Sometimes a book, a story, insinuates itself into my heart and I want to tell the world. In my February 2012 Editor’s Note, I introduced myself as the new editor in chief of Reader’s Digest, noting that the appointment had been the highlight of a year filled with sadness (the loss of my father) and joy (reading the book, Unbroken). I failed to mention the author of the book, and hundreds of readers wrote me asking which Unbroken I was referring to. They wanted to read it, too. The book is the bestseller by Laura Hillenbrand. Almost daily, I think about the harrowing story of Louis Zamparini’s life (from Olympic runner to WWII prisoner of war). And I think about its message of forgiveness.
Last weekend, I was delighted to see that CBS News did a piece on Louis and the author who worked for seven years to tell his story. The story of their relationship is almost as riveting as the book itself. Almost. I watched the CBS piece, then opened Unbroken once more to read it again.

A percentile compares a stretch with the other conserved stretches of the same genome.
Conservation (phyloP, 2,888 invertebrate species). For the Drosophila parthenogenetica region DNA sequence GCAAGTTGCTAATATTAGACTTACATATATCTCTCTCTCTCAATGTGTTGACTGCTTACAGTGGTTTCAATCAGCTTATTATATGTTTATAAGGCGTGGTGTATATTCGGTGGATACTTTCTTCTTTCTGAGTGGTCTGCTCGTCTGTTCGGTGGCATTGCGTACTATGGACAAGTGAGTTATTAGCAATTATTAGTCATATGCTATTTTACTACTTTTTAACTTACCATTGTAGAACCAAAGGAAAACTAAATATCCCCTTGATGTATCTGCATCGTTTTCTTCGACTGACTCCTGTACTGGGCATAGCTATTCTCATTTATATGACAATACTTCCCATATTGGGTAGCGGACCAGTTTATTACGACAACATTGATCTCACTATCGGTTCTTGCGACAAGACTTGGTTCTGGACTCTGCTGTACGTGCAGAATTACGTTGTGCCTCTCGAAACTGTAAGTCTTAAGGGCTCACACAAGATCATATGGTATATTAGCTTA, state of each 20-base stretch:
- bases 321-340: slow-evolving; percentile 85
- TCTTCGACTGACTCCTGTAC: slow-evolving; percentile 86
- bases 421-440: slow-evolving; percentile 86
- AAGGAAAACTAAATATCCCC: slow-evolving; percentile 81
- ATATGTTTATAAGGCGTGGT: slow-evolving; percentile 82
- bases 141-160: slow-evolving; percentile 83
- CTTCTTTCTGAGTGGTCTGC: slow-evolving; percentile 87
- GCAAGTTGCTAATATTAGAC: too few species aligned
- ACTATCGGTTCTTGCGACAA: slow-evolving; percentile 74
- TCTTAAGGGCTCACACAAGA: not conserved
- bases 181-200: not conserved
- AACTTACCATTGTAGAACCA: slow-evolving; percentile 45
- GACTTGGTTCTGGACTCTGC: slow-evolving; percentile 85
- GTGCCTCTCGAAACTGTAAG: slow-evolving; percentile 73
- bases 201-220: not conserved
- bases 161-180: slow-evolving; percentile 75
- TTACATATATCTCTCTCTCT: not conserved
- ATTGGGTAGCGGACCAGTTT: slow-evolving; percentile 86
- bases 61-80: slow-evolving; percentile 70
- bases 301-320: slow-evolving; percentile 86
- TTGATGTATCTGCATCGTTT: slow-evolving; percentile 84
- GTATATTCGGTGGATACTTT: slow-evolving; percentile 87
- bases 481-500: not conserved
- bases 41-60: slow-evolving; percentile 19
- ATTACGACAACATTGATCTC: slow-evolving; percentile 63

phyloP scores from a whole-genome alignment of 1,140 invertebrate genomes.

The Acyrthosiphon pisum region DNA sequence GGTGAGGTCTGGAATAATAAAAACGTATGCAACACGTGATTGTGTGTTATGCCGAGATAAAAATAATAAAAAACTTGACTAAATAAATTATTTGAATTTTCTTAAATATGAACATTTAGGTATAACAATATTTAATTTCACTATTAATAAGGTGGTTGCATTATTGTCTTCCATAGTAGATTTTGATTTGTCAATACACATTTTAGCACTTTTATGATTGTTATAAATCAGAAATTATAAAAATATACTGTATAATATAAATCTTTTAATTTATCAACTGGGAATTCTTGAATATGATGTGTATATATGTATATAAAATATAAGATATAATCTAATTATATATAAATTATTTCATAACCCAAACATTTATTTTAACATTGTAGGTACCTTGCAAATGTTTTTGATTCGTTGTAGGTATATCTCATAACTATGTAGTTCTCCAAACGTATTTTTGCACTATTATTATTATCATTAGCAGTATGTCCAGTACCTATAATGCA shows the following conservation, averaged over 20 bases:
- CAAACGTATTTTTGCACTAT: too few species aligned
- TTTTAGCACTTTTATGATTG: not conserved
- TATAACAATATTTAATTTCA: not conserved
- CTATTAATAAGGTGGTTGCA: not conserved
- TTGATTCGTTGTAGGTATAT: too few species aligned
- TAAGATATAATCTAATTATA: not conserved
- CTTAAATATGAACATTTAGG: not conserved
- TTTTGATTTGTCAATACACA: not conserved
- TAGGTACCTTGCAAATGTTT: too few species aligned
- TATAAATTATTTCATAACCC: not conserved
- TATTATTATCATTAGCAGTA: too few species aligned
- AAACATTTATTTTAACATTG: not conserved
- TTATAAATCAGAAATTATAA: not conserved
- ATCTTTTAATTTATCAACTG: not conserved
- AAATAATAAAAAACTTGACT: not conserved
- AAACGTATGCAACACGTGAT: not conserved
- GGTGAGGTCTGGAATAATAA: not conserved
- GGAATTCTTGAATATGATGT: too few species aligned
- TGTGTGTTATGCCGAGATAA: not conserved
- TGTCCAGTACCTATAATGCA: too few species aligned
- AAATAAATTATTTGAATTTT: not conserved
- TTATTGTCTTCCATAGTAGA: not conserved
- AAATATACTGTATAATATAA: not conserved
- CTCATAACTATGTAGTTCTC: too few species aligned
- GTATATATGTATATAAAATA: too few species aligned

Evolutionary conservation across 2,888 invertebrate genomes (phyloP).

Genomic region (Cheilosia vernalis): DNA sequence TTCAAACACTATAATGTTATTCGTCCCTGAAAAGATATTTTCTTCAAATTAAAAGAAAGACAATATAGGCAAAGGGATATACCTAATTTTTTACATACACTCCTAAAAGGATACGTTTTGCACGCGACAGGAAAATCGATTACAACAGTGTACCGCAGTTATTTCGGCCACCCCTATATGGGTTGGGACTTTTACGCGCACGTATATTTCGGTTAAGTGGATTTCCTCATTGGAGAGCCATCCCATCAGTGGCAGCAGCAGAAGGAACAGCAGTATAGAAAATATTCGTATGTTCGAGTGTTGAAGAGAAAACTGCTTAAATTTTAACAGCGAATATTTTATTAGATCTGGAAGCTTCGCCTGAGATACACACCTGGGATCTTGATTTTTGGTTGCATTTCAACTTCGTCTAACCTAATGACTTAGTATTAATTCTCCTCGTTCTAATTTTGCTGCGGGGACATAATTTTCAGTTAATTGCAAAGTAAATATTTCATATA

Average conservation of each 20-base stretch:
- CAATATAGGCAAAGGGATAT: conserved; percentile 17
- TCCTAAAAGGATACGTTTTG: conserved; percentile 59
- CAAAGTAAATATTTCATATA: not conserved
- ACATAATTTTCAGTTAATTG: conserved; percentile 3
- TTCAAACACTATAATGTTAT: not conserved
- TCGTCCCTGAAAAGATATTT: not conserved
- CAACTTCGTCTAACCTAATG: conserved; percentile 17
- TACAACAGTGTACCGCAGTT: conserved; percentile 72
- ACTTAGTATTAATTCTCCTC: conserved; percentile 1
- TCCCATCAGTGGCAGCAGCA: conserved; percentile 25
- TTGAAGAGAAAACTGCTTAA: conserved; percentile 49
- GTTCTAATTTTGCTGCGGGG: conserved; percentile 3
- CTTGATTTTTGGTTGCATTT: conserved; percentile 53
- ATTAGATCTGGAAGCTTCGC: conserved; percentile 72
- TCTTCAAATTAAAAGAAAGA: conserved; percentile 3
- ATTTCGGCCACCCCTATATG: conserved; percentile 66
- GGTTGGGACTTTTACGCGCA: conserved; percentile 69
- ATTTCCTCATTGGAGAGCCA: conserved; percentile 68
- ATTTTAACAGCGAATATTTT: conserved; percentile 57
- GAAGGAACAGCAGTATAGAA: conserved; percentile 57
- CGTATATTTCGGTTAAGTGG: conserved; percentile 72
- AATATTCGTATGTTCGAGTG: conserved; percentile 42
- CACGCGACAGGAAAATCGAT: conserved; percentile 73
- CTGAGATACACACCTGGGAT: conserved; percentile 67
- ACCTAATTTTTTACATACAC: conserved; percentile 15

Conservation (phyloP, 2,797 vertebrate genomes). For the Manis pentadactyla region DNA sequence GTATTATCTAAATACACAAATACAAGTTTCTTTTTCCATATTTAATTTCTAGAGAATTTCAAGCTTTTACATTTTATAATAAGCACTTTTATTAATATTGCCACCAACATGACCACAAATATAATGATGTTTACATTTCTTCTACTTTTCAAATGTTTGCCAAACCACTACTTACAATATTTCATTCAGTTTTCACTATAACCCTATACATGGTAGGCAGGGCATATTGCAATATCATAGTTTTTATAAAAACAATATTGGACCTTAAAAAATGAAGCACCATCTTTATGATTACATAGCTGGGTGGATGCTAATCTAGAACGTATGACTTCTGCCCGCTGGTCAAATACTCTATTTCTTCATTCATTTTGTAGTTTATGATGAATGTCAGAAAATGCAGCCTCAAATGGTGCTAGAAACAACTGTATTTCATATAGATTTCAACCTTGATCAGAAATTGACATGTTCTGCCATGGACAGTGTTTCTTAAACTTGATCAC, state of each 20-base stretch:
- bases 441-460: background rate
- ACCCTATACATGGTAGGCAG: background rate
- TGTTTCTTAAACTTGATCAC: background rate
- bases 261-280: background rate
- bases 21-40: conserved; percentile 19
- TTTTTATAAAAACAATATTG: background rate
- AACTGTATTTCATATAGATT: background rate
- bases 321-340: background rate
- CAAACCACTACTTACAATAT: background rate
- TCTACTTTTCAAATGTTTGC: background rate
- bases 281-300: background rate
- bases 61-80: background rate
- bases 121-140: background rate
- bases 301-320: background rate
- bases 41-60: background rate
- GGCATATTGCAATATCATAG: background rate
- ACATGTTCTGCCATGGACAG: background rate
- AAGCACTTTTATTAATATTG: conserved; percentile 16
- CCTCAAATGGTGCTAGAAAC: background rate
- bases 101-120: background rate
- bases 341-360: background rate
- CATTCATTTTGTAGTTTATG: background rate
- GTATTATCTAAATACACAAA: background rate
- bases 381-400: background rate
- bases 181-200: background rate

Just found the worst page in the entire dictionary. What I saw was disgraceful, disgusting, dishonest, and disingenuous.
Client: We need you to log in to the YouTube and make all our company videos viral.
My cat just walked up to the paper shredder and said, “Teach me everything you know.”
“Just because you can’t dance doesn’t mean you shouldn’t dance.” —Alcohol
@yoyoha (Josh Hara)
My parents didn’t want to move to Florida, but they turned 60 and that’s the law.
Q: What do you call an Amish guy with his hand in a horse’s mouth?
A: A mechanic.
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